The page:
Two Minnesota teens killed by Japanese balloon bomb were among only civilians killed on US soil during WWII
Two loved ones of of those killed by the bomb in Oregon 1945 later married and were missionaries in Asia. Their daughter followed in their footsteps.
Editor's note: This archival article was first published on July 26, 2019. It has been edited to update some references.
CASS LAKE, Minn. — There would have been no way for the small church group to know the day they set out for a picnic in Oregon in 1945 would be their last. And yet, most of the people in that group, which included two teenagers from Cass Lake, Minnesota, would go down in history as the only civilians killed from foreign weapons in the continental United States during World War II.
They were killed when they stumbled upon an unusual device known as a Japanese balloon bomb that exploded once they began looking at it.
Betty Patzke, who was a sibling to two of the youths from Cass Lake who died, went onto marry Archie Mitchell, whose wife was another of the victims who died in the explosion. And while both Mitchell and Patzke lost loved ones that day during the outing in Oregon, the tragedy also helped shape their future together and the work they would be involved in.
“That was impactful for her because her brother (Dick) and sister (Joan) were killed; she wasn’t ever thinking about going overseas at that point,” Becki Thompson said about how the bomb blast affected her mother, Betty Patzke Mitchell. “It was her younger sister who was killed who was going to do that.”
Thompson was a speakers at the Cass Lake Alliance Church’s Homecoming Weekend Celebration in July 2019.
Betty’s family was a part of the small church in Cass Lake before they moved out to the Pacific Northwest. Although it wasn’t her original plan to go overseas, Betty Patzke would go on to serve in Asia. Archie Mitchell, her husband, would go missing during their time in Vietnam.
Betty’s daughter, Becki Thompson, would go on to serve nearly four decades in Africa with her husband David.
“(They) have this amazing history and story," Craig Smith of Cass Lake Alliance Church said of Becki and David Thompson. “When your trace it all back, it all comes back to our little home church here in Cass Lake. Our church has always been a small church, but it’s collective history is amazing.”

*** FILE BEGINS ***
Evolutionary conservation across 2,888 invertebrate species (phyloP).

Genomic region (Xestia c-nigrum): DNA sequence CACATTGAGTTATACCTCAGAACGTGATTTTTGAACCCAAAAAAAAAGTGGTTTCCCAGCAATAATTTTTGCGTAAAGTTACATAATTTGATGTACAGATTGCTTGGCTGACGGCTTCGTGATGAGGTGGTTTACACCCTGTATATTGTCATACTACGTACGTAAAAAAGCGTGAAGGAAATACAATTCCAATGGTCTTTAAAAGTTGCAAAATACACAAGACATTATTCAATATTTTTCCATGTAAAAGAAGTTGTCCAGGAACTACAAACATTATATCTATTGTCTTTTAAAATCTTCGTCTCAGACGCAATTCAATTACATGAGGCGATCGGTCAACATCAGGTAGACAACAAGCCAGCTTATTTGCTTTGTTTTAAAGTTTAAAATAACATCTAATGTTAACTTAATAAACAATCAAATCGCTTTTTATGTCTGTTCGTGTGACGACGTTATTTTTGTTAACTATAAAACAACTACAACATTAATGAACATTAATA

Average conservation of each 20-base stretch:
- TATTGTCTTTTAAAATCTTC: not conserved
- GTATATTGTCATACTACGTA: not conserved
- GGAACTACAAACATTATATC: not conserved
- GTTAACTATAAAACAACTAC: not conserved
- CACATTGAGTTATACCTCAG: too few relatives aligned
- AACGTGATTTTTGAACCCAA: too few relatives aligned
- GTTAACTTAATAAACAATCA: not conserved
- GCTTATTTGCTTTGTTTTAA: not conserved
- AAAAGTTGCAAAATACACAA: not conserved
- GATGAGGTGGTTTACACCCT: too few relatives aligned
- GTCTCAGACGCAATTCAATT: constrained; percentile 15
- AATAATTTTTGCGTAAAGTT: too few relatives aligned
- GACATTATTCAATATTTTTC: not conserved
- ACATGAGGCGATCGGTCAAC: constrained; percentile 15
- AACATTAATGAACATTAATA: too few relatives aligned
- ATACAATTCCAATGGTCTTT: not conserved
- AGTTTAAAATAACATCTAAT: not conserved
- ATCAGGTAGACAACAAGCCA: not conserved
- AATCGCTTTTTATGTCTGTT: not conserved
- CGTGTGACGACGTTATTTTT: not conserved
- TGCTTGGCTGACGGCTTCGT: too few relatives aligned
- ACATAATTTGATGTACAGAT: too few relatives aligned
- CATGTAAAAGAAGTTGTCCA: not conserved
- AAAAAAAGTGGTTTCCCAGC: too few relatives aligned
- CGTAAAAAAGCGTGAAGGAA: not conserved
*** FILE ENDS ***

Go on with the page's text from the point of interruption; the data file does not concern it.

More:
And, in one way or another, the legacy that Betty would have on the world can also be traced back to that fateful day when the members of that church group noticed something odd-looking in the Oregon woods.
Finding the bomb
As the story goes, the youth were going on a picnic in Bly, Oregon, on May 5, 1945. As they were arriving at the location, one of the adults and multiple youth were exploring when they stumbled across what turned out to be a Japanese balloon bomb.
The archive section of the Oregon Secretary of State said Archie Mitchell was parking the car when his pregnant wife, Elsye, called out to him that she and the youth found something peculiar.
“Look what I found, dear,” Elsye shouted to Mitchell, according to the archives. One of the youth tried to dislodge the balloon bomb from the tree, and it triggered the device, the archives said.
The explosion killed Elsye Mitchell, as well as five youth: Dick Patzke, 14; Jay Gifford, 13; Edward Engen, 13; Joan Patzke, 13 and Sherman Shoemaker, 11.
The Mitchell Monument now stands at the site of the tragedy in Klamath County, Oregon.
According to the Smithsonian, they were the only civilians to die from “enemy weapons” in the continental United States during World War II.
The U.S. Forest Service said balloon bombs were known as “Fugos,” or wind ships, and were meant to traverse the ocean and explode over the United States, causing forest fires and wreaking havoc. Japan reportedly launched more than 9,000 such balloons, resulting in more than 300 incidents in both the United States and Canada.
Flying high on jet streams, the concept of the bomb was not all that different from a hot air balloon that innocent picnickers likely would think nothing more of if they saw it sailing across the sky today. A series of suspension lines would hang the explosive device under the balloon itself until it eventually reached its destination.
Unlike the modern hot air balloons, though, those created during the war had far more severe consequences, at least for the small group in Oregon on that day in 1945.
The Smithsonian Magazine wrote an article about the odd tragedy in May 2019 . In that piece, they hinted at some of Betty’s thoughts that impacted her from that day.
“When you talk about something like that, as bad as it seems when that happened and everything, I look at my four children, they never would have been, and I’m so thankful for all four of my children and my ten grandchildren. They wouldn’t have been if that tragedy hadn’t happened,” the Smithsonian quoted Betty as telling the filmmaker Ilana Sol.